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In Session: Spaces Seen and Unseen in Literature in Japanese 1989-2019
4: Spacing the Memory: Shiraishi Kazufumi and the Limits of Human Cognition
Friday, March 26, 2021
8:30am – 10:00am EDT
Justyna Weronika Kasza
Seinan Gakuin University, Japan
Memory is a salient theme in the works of Shiraishi Kazufumi. It serves to reconstruct the past but by making forgetfulness an immanent part of human memory, Shiraishi challenges the notion of truth and the reliability of the act of storytelling.
However, his narratives reveal yet another dimension of human memory: its strong connection to “space”. The recurring images of basho, tokoro, sekai demonstrate that it is not only time that shapes our memory, but also the space.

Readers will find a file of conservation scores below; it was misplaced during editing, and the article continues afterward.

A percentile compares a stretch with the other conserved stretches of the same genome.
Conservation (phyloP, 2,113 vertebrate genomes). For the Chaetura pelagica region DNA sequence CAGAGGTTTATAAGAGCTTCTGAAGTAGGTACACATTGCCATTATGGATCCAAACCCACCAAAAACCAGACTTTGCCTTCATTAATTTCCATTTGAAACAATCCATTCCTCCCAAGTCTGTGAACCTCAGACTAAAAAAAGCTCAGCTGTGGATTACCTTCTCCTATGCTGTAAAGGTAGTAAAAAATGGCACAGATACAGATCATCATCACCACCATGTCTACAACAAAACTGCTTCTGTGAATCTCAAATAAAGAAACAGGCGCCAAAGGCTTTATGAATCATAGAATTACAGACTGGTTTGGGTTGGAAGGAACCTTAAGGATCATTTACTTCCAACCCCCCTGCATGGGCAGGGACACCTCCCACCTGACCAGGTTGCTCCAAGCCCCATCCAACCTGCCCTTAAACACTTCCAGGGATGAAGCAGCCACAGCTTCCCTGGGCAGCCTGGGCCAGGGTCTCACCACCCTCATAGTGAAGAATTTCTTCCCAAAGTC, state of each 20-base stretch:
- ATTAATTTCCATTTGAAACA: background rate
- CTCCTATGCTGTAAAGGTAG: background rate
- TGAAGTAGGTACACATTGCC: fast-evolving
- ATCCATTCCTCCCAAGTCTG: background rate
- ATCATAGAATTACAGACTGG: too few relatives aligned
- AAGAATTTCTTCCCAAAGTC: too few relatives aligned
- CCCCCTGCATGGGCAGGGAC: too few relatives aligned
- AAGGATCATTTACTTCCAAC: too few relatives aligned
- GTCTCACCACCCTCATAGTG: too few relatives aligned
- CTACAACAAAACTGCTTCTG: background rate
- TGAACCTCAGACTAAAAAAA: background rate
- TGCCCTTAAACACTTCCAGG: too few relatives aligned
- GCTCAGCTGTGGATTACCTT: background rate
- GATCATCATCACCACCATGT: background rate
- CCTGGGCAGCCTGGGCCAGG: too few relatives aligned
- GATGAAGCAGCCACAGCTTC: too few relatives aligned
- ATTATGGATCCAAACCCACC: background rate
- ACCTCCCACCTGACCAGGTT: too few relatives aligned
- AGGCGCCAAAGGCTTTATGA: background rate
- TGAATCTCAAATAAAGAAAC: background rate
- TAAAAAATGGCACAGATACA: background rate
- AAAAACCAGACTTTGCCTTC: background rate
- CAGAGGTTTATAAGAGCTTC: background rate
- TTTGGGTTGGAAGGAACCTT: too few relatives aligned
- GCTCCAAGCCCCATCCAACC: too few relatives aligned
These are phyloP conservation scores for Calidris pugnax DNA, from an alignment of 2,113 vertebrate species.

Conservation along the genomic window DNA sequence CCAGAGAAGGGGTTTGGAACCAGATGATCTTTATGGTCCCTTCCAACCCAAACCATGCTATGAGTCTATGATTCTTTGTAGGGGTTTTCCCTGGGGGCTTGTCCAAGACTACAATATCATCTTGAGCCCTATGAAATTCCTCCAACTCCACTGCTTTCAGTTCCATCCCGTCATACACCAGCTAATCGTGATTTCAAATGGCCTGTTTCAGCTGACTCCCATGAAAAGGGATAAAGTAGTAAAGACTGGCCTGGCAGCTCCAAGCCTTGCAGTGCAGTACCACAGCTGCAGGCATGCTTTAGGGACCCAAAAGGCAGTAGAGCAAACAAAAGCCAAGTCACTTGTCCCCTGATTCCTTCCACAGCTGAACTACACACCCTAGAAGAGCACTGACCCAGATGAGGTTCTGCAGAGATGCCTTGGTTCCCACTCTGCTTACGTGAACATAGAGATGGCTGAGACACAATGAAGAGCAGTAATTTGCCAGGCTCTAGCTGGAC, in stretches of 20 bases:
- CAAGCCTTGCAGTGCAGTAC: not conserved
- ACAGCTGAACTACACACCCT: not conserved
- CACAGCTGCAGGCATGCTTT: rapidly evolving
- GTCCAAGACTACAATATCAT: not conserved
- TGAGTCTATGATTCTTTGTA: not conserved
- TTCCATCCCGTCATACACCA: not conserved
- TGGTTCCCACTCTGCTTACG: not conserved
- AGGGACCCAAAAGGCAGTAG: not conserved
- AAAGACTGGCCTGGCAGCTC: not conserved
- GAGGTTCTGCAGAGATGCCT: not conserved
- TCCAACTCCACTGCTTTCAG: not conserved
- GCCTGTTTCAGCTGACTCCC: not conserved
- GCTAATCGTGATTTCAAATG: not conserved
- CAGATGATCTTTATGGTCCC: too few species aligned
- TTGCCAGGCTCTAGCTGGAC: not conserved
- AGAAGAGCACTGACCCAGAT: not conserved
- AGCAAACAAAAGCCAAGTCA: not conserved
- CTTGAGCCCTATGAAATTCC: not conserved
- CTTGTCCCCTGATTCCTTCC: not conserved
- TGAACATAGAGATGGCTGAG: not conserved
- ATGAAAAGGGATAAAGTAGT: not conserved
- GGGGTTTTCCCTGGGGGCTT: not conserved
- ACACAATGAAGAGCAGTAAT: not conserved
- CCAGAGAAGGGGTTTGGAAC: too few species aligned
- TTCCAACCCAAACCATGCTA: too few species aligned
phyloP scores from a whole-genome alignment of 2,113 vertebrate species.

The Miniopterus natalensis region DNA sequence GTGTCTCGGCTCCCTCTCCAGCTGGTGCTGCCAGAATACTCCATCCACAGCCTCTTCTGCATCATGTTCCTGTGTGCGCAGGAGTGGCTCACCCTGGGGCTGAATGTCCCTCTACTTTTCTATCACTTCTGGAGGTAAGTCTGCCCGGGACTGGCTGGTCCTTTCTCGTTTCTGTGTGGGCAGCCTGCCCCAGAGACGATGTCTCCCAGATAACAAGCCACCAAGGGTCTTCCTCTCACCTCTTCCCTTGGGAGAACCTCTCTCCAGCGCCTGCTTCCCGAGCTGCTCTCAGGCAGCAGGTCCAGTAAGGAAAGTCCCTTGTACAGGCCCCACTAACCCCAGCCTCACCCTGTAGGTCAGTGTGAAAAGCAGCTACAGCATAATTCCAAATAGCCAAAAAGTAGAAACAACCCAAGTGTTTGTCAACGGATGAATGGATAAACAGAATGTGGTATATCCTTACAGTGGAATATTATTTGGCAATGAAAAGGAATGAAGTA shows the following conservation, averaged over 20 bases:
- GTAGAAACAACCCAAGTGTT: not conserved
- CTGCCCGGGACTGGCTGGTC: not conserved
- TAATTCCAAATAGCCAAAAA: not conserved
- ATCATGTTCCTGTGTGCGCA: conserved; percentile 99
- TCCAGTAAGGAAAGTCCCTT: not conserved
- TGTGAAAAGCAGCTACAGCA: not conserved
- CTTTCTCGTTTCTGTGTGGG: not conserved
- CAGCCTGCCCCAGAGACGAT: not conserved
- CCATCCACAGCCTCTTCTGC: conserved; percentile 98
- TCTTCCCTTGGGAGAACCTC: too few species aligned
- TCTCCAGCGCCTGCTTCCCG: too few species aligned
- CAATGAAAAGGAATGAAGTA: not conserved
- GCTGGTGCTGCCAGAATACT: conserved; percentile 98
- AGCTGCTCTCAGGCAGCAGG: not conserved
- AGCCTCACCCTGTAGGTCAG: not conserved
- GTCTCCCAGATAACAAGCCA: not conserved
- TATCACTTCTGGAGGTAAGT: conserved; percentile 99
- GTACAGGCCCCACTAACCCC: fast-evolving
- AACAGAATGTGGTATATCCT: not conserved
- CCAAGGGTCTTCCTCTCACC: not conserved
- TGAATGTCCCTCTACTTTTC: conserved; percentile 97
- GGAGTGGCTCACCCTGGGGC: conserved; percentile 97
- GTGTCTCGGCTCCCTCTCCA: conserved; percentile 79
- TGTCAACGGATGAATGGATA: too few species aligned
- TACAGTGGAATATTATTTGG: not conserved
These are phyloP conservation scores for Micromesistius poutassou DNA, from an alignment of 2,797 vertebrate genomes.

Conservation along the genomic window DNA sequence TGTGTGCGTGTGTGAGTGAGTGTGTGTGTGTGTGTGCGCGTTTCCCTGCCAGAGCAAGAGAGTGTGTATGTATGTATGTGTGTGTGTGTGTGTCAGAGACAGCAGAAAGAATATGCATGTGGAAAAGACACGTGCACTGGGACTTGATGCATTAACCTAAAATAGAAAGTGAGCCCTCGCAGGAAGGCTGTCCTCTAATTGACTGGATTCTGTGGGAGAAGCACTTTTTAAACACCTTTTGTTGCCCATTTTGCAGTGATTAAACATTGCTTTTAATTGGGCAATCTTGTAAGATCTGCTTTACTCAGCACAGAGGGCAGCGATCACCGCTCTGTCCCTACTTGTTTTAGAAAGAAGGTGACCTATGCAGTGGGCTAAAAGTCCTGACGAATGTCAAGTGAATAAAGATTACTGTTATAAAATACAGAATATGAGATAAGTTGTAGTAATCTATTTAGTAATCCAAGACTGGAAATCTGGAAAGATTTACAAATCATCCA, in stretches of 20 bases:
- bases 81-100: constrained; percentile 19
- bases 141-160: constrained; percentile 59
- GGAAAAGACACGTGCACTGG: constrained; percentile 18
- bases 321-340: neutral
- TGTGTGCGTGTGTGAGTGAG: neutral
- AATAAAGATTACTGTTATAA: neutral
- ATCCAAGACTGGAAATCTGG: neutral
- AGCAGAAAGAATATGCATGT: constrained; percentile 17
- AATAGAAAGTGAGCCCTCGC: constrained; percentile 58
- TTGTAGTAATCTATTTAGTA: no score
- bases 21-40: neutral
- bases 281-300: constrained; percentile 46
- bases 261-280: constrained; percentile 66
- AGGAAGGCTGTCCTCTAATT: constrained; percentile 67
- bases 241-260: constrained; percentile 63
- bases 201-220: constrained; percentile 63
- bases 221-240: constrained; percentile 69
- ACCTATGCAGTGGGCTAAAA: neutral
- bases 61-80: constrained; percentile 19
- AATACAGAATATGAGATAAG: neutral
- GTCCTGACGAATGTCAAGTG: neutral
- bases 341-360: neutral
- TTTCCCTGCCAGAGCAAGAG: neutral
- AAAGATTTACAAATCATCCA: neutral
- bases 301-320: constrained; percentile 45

Through the references to selected examples from Shiraishi’s novels, Kono yo no zenbu o teki ni mawashite, Boku no naka no kowareteinai bubun, Kioku no nagisa nite, Koko wa watashitachi no nai basho, I explore a spatial dimension of human cognition, as well as its limits.
My approach assumes that Shiraishi’s description of the interdependence between “memory” and “space” constitutes, to a certain degree, the re-interpretation of Heideggerian notions of “time and being”, replaced by “place and being” (similar to space-oriented philosophy or topology of the self by Watsuji Tetsurō)
Finally, I would like to exceed the framework of Japanese literature in order to delineate similarities, as well as differences between Shiraishi and some other contemporary writers who changed the paradigm of thinking about “memory, “truth” and “fiction”, and who made “memory” and “space” recurring narrative elements: Julian Barnes, The Sense of an Ending, Orham Pamuk’s The Museum of Innocence, Karl Ove Knausgaard, My Struggle, Paul Auster’s 4321.